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Defending Your Rights

Consumer Alerts
Elder Abuse Prevention: Home Repair Fraud


Seniors, especially those who live alone, are prime targets for home repair rip-offs. Some so-called repair contractors, particularly those who operate from door-to-door, may charge prices that are unfair and unreasonable. Some con artists propose offers that sound too good to be true, but they use inferior materials or they don’t do the job at all.

In some cases, con artists pose as inspectors, city officials or police and use scare tactics to force you to have unnecessary repairs made on your furnace, chimney, water heater or the electrical wiring in your home. Fraudulent operators may even damage these and other areas of your home, and then they try to sell you repairs. Some phony repairmen might also pretend they are inspecting an area inside of your home, when actually they are busy robbing you of cash or other valuables.

If you or a family member think you have been defrauded by a contractor, call the Attorney General’s office. While this office will not be able to represent you directly, it is possible in some circumstances that a settlement can be negotiated or restitution obtained. The Attorney General’s office will also be in a position to protect other Illinois citizens who may be targets of the dishonest contractor.

Indicators of Home Repair Fraud:

A salesperson, with no local connections, comes to a senior’s door and offers to do home repair work for substantially less than market price.

A salesperson comes to a senior’s door saying the senior needs siding, storm windows, or other home improvement. The salesperson also wants the senior to sign a contract on the spot. The signing of this type of contract may mean hidden finance charges or a lien placed on the home.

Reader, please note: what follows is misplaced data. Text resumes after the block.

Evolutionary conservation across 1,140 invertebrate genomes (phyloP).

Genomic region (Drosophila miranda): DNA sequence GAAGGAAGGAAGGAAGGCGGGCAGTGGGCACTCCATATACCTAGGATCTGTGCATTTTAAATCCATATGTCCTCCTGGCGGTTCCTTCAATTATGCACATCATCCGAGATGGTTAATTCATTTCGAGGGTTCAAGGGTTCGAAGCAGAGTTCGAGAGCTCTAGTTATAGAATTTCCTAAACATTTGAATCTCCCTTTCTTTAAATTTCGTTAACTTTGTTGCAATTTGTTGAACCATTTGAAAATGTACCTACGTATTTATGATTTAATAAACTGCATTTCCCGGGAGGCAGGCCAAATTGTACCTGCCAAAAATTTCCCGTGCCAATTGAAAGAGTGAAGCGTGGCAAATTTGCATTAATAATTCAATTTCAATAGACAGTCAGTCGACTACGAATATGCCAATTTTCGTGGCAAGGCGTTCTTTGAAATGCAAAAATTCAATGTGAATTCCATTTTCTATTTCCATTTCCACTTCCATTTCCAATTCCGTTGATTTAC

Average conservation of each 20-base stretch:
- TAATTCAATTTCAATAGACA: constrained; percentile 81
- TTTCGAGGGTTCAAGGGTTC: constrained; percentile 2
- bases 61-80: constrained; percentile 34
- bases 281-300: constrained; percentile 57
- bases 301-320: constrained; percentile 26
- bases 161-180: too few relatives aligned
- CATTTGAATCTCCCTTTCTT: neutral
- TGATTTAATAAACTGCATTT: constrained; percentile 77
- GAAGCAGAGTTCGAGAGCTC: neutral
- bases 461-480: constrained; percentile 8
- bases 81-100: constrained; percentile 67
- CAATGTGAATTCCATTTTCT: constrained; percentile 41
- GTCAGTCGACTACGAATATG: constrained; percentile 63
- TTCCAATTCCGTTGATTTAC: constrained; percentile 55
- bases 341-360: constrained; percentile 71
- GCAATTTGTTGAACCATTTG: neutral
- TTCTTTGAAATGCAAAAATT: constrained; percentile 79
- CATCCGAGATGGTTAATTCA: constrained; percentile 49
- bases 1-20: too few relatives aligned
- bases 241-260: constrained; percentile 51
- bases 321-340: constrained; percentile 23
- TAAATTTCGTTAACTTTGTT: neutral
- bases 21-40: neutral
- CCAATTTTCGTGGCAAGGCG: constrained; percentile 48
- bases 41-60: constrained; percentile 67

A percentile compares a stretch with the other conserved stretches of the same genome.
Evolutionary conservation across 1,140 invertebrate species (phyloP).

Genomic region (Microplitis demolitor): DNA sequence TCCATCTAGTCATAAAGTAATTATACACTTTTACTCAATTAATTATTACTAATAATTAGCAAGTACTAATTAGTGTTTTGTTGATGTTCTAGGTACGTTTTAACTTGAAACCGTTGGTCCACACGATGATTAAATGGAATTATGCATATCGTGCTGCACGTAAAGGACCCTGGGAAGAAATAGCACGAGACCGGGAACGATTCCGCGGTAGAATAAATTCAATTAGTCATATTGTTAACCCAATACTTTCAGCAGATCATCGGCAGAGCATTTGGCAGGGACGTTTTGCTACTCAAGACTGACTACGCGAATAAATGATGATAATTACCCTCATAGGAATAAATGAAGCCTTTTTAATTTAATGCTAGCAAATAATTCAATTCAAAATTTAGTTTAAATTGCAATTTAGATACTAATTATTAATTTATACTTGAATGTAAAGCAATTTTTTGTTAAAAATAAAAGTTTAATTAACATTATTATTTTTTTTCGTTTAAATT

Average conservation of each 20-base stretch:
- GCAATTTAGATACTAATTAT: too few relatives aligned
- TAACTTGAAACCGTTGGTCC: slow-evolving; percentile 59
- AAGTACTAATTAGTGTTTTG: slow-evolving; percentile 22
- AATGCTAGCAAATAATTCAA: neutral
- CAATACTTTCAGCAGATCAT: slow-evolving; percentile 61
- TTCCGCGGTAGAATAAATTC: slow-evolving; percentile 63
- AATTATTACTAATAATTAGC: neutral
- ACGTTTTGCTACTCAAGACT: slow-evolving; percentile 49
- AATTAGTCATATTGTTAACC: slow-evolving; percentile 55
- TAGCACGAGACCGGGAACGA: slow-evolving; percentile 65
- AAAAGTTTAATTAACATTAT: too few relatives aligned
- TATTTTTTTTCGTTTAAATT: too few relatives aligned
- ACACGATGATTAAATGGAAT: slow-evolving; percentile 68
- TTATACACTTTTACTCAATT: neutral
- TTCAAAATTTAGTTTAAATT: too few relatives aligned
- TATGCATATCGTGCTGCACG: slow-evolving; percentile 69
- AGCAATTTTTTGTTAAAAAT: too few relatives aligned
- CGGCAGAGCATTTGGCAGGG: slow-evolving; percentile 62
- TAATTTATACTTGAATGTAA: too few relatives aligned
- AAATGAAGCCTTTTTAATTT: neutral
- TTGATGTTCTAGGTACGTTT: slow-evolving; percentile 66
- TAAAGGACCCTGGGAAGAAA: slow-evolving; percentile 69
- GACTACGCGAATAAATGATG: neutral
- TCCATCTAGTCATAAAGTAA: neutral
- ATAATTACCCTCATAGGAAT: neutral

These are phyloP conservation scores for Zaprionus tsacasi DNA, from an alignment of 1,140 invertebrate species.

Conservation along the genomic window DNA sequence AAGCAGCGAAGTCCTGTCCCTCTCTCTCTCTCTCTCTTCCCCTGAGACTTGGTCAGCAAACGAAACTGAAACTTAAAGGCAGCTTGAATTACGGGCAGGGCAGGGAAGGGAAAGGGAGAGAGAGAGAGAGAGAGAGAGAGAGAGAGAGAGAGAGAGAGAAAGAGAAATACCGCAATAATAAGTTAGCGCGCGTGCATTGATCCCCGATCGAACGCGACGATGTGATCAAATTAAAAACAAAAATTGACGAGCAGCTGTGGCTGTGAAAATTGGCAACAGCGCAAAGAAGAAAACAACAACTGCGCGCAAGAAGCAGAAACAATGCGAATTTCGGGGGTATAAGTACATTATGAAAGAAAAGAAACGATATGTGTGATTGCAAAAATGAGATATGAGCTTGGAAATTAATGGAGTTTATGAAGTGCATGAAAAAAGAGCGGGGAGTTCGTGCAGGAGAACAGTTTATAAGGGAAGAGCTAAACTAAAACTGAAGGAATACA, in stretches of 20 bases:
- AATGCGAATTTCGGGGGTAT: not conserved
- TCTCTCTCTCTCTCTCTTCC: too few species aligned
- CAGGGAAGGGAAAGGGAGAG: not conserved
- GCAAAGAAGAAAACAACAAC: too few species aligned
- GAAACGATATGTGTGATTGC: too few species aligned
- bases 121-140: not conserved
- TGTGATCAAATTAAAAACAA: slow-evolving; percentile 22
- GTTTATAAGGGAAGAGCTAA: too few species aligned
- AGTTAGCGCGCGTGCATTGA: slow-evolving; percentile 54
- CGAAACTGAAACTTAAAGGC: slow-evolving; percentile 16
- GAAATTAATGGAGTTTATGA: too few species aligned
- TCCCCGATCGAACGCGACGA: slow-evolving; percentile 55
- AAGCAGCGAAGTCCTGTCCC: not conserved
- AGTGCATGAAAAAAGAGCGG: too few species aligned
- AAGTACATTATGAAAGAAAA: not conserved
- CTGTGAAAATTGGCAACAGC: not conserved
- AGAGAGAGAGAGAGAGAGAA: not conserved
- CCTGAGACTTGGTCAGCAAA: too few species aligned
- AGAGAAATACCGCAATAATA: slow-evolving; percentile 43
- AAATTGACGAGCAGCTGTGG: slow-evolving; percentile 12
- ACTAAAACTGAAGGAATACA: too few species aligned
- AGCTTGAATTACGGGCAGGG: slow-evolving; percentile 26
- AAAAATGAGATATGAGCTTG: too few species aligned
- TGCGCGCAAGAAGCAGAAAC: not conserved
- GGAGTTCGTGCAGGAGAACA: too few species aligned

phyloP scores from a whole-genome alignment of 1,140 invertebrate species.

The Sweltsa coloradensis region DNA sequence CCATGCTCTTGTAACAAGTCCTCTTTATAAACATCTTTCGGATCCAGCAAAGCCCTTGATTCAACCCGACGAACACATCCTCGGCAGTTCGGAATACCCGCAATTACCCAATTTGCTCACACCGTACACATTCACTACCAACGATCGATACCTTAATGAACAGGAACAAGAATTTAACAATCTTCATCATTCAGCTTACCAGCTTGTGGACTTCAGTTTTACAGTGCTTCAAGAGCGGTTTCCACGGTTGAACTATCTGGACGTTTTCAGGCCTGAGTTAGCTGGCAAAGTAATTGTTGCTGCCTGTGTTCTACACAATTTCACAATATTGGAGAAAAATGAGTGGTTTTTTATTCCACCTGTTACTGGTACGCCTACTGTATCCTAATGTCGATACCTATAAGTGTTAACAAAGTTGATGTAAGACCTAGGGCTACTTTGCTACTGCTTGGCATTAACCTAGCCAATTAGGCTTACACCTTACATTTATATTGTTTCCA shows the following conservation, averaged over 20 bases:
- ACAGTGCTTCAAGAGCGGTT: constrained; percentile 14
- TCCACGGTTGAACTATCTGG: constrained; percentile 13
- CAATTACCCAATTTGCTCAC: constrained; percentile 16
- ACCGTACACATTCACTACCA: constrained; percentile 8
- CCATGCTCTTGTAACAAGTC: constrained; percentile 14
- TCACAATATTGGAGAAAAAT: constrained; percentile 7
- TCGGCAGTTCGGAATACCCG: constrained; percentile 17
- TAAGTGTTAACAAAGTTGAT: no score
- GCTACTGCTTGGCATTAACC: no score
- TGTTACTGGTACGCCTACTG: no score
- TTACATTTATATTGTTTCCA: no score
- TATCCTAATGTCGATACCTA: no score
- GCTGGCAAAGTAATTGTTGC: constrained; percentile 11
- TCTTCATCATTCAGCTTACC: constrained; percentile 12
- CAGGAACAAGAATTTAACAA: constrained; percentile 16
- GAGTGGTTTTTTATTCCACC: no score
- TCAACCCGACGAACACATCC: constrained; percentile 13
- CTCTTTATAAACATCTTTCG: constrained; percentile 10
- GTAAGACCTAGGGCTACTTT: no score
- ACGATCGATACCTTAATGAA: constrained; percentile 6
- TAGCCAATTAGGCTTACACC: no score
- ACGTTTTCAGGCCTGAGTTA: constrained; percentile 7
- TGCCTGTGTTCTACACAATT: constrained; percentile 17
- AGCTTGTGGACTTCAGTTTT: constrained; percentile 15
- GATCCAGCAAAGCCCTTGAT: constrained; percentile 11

A worker comes to a senior’s door and tells the senior that his/her roof (driveway, chimney or furnace) has a problem. He claims he has extra material from a job and can do this job at cost. If the work ends up getting done at all, it will probably be incomplete, poorly done or overpriced.

A contractor comes to a senior’s home and offers to inspect the home for free. There is probably a catch to this offer.

A contractor comes to a senior’s home and has a business card which doesn’t include an address.

A contractor who insists on a cash deposit or full payment.

A contractor who offers to drive the senior to the bank to withdraw funds to pay for the work.

Avoiding Home Repair Fraud:

Never let a door-to-door sales or repair person inspect any part of your property. Ask for identification and phone their office to verify who they are.

Make sure your home really needs repairs.

Get at least 3 estimates in writing.

Get a list of references and check them out.

Don’t contract to have the work done immediately.

Do not sign a contract that has blanks. Have a friend, relative or attorney look over the contract.

Do not sign a completion certificate until the work is complete.

Do not make final payment unless you are satisfied with the work and the contractor has paid all sub-contractors. Get lien waivers.

By law, you may cancel any contract and get a full refund any time in the first 3 days. (This applies only to unsolicited contractors who convince you to have certain jobs done.)

 

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